Bills of Attainder: The Constitutional Implications of Congress Legislating Narrowly [August 26, 2014]   [open pdf - 253KB]

"On occasion, Congress exercises its legislative authority regarding a specified individual, entity, or identifiable group in such a way as to raise constitutional concerns. In particular, the United States Constitution expressly prohibits the federal government from enacting bills of attainder, defined by the Supreme Court as a 'law that legislatively determines guilt and inflicts punishment upon an identifiable individual without provision of the protections of a judicial trial.' The basis for the prohibition arises from the separation of powers concern that the enforcement of a bill of attainder would allow Congress to usurp the power of the judicial branch. For instance, in recent years, Congress proposed retroactive taxation of up to 90% of the value of bonuses paid to employees when an employer had received funds from Troubled Asset Relief Program (TARP). [...] The Court has suggested that each bill of attainder case turns on its own highly particularized facts, and notably, since the signing of the Constitution, the Bill of Attainder Clause has been successfully invoked only five times in the Supreme Court. Nevertheless, there remain potential constitutional concerns when Congress proposes or passes legislation that imposes a burden on a specified individual, entity, or identifiable group."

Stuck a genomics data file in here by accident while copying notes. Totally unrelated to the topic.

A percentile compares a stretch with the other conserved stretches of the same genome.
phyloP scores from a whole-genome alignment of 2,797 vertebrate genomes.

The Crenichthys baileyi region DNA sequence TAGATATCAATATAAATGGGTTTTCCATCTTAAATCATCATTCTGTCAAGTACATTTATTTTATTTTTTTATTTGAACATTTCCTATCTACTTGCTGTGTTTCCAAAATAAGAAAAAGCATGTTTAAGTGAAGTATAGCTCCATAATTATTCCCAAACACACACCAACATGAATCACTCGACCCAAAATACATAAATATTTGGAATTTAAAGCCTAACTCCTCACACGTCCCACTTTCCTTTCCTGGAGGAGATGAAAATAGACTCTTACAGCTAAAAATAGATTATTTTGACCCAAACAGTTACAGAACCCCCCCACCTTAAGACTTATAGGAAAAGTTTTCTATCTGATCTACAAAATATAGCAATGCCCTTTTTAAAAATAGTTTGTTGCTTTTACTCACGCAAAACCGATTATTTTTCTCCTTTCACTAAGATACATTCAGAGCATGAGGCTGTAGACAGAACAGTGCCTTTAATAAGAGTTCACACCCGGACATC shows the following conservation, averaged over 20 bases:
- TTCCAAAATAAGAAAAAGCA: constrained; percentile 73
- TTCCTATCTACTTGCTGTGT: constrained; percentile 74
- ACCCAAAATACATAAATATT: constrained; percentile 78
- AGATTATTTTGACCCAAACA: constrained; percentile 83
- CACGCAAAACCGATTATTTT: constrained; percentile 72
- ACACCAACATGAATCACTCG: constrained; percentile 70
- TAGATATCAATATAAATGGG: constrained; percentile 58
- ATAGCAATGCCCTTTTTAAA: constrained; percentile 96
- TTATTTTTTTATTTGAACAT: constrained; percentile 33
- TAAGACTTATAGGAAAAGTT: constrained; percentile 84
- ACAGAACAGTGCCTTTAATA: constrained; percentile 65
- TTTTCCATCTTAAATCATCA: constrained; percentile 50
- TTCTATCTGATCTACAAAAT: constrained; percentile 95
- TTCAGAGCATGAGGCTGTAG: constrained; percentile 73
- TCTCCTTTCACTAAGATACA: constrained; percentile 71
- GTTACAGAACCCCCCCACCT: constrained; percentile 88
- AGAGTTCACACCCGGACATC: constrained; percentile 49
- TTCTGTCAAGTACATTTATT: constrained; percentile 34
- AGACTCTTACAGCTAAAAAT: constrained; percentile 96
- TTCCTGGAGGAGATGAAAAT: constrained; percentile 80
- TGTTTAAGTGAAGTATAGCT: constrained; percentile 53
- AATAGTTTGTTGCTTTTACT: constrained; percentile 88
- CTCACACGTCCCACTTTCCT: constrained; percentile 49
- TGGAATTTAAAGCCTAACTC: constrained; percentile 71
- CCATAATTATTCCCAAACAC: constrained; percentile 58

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CRS Report for Congress, R40826
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